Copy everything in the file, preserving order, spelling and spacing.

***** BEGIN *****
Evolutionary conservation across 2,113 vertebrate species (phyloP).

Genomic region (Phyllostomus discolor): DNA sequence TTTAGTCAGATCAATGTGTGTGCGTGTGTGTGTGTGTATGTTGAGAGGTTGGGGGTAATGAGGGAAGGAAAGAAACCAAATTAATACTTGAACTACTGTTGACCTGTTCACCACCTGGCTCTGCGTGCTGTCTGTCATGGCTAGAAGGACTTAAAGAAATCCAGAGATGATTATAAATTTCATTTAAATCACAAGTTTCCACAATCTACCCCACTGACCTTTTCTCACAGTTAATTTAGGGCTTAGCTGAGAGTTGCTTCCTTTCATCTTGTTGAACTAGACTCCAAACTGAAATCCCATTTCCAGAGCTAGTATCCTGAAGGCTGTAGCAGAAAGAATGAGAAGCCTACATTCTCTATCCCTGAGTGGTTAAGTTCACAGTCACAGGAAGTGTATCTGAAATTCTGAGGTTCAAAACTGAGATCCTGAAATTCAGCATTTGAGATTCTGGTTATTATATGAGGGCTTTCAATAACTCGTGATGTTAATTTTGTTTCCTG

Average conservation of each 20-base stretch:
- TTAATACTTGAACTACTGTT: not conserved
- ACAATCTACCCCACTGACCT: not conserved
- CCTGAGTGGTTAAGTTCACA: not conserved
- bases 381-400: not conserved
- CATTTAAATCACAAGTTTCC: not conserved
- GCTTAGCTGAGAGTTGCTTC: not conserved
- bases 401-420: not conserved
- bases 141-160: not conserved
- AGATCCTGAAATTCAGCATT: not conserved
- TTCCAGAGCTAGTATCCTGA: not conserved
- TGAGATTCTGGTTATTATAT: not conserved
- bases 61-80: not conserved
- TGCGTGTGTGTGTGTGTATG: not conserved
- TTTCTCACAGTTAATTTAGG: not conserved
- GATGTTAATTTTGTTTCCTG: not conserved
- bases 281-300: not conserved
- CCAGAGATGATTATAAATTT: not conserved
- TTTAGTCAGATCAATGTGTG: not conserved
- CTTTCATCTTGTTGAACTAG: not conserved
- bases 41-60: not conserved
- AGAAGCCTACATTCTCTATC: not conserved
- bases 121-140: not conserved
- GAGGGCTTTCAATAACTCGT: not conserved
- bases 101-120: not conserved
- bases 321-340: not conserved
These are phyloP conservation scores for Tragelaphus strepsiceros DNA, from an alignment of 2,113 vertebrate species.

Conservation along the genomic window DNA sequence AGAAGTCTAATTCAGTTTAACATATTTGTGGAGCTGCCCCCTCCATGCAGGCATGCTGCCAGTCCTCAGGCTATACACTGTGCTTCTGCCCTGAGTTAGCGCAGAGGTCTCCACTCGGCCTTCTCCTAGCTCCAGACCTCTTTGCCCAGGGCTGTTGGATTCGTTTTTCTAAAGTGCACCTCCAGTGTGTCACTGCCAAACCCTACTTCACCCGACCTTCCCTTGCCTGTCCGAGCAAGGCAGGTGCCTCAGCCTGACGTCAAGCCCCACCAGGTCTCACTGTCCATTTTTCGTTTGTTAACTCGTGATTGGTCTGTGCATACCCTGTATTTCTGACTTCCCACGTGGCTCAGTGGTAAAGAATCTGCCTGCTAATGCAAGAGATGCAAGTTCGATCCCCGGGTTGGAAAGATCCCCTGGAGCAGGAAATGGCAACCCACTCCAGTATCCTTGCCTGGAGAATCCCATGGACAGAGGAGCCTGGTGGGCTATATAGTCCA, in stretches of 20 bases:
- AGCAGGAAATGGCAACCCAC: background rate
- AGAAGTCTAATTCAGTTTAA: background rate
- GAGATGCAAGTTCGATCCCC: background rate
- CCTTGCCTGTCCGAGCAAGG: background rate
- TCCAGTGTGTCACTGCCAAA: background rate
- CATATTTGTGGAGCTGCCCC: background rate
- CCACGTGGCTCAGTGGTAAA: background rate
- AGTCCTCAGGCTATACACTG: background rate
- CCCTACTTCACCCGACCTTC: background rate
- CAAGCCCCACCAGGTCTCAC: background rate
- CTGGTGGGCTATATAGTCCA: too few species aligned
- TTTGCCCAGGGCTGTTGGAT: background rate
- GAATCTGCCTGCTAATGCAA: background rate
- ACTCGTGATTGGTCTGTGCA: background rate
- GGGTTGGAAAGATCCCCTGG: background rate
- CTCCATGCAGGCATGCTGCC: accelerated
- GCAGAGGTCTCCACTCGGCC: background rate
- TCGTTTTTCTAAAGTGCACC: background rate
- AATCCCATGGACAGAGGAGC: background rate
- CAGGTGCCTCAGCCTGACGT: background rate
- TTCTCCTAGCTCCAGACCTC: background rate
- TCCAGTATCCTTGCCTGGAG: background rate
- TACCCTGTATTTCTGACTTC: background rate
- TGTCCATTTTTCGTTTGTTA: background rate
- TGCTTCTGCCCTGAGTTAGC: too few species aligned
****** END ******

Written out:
Evolutionary conservation across 2,113 vertebrate species (phyloP).

Genomic region (Phyllostomus discolor): DNA sequence TTTAGTCAGATCAATGTGTGTGCGTGTGTGTGTGTGTATGTTGAGAGGTTGGGGGTAATGAGGGAAGGAAAGAAACCAAATTAATACTTGAACTACTGTTGACCTGTTCACCACCTGGCTCTGCGTGCTGTCTGTCATGGCTAGAAGGACTTAAAGAAATCCAGAGATGATTATAAATTTCATTTAAATCACAAGTTTCCACAATCTACCCCACTGACCTTTTCTCACAGTTAATTTAGGGCTTAGCTGAGAGTTGCTTCCTTTCATCTTGTTGAACTAGACTCCAAACTGAAATCCCATTTCCAGAGCTAGTATCCTGAAGGCTGTAGCAGAAAGAATGAGAAGCCTACATTCTCTATCCCTGAGTGGTTAAGTTCACAGTCACAGGAAGTGTATCTGAAATTCTGAGGTTCAAAACTGAGATCCTGAAATTCAGCATTTGAGATTCTGGTTATTATATGAGGGCTTTCAATAACTCGTGATGTTAATTTTGTTTCCTG

Average conservation of each 20-base stretch:
- TTAATACTTGAACTACTGTT: not conserved
- ACAATCTACCCCACTGACCT: not conserved
- CCTGAGTGGTTAAGTTCACA: not conserved
- bases 381-400: not conserved
- CATTTAAATCACAAGTTTCC: not conserved
- GCTTAGCTGAGAGTTGCTTC: not conserved
- bases 401-420: not conserved
- bases 141-160: not conserved
- AGATCCTGAAATTCAGCATT: not conserved
- TTCCAGAGCTAGTATCCTGA: not conserved
- TGAGATTCTGGTTATTATAT: not conserved
- bases 61-80: not conserved
- TGCGTGTGTGTGTGTGTATG: not conserved
- TTTCTCACAGTTAATTTAGG: not conserved
- GATGTTAATTTTGTTTCCTG: not conserved
- bases 281-300: not conserved
- CCAGAGATGATTATAAATTT: not conserved
- TTTAGTCAGATCAATGTGTG: not conserved
- CTTTCATCTTGTTGAACTAG: not conserved
- bases 41-60: not conserved
- AGAAGCCTACATTCTCTATC: not conserved
- bases 121-140: not conserved
- GAGGGCTTTCAATAACTCGT: not conserved
- bases 101-120: not conserved
- bases 321-340: not conserved
These are phyloP conservation scores for Tragelaphus strepsiceros DNA, from an alignment of 2,113 vertebrate species.

Conservation along the genomic window DNA sequence AGAAGTCTAATTCAGTTTAACATATTTGTGGAGCTGCCCCCTCCATGCAGGCATGCTGCCAGTCCTCAGGCTATACACTGTGCTTCTGCCCTGAGTTAGCGCAGAGGTCTCCACTCGGCCTTCTCCTAGCTCCAGACCTCTTTGCCCAGGGCTGTTGGATTCGTTTTTCTAAAGTGCACCTCCAGTGTGTCACTGCCAAACCCTACTTCACCCGACCTTCCCTTGCCTGTCCGAGCAAGGCAGGTGCCTCAGCCTGACGTCAAGCCCCACCAGGTCTCACTGTCCATTTTTCGTTTGTTAACTCGTGATTGGTCTGTGCATACCCTGTATTTCTGACTTCCCACGTGGCTCAGTGGTAAAGAATCTGCCTGCTAATGCAAGAGATGCAAGTTCGATCCCCGGGTTGGAAAGATCCCCTGGAGCAGGAAATGGCAACCCACTCCAGTATCCTTGCCTGGAGAATCCCATGGACAGAGGAGCCTGGTGGGCTATATAGTCCA, in stretches of 20 bases:
- AGCAGGAAATGGCAACCCAC: background rate
- AGAAGTCTAATTCAGTTTAA: background rate
- GAGATGCAAGTTCGATCCCC: background rate
- CCTTGCCTGTCCGAGCAAGG: background rate
- TCCAGTGTGTCACTGCCAAA: background rate
- CATATTTGTGGAGCTGCCCC: background rate
- CCACGTGGCTCAGTGGTAAA: background rate
- AGTCCTCAGGCTATACACTG: background rate
- CCCTACTTCACCCGACCTTC: background rate
- CAAGCCCCACCAGGTCTCAC: background rate
- CTGGTGGGCTATATAGTCCA: too few species aligned
- TTTGCCCAGGGCTGTTGGAT: background rate
- GAATCTGCCTGCTAATGCAA: background rate
- ACTCGTGATTGGTCTGTGCA: background rate
- GGGTTGGAAAGATCCCCTGG: background rate
- CTCCATGCAGGCATGCTGCC: accelerated
- GCAGAGGTCTCCACTCGGCC: background rate
- TCGTTTTTCTAAAGTGCACC: background rate
- AATCCCATGGACAGAGGAGC: background rate
- CAGGTGCCTCAGCCTGACGT: background rate
- TTCTCCTAGCTCCAGACCTC: background rate
- TCCAGTATCCTTGCCTGGAG: background rate
- TACCCTGTATTTCTGACTTC: background rate
- TGTCCATTTTTCGTTTGTTA: background rate
- TGCTTCTGCCCTGAGTTAGC: too few species aligned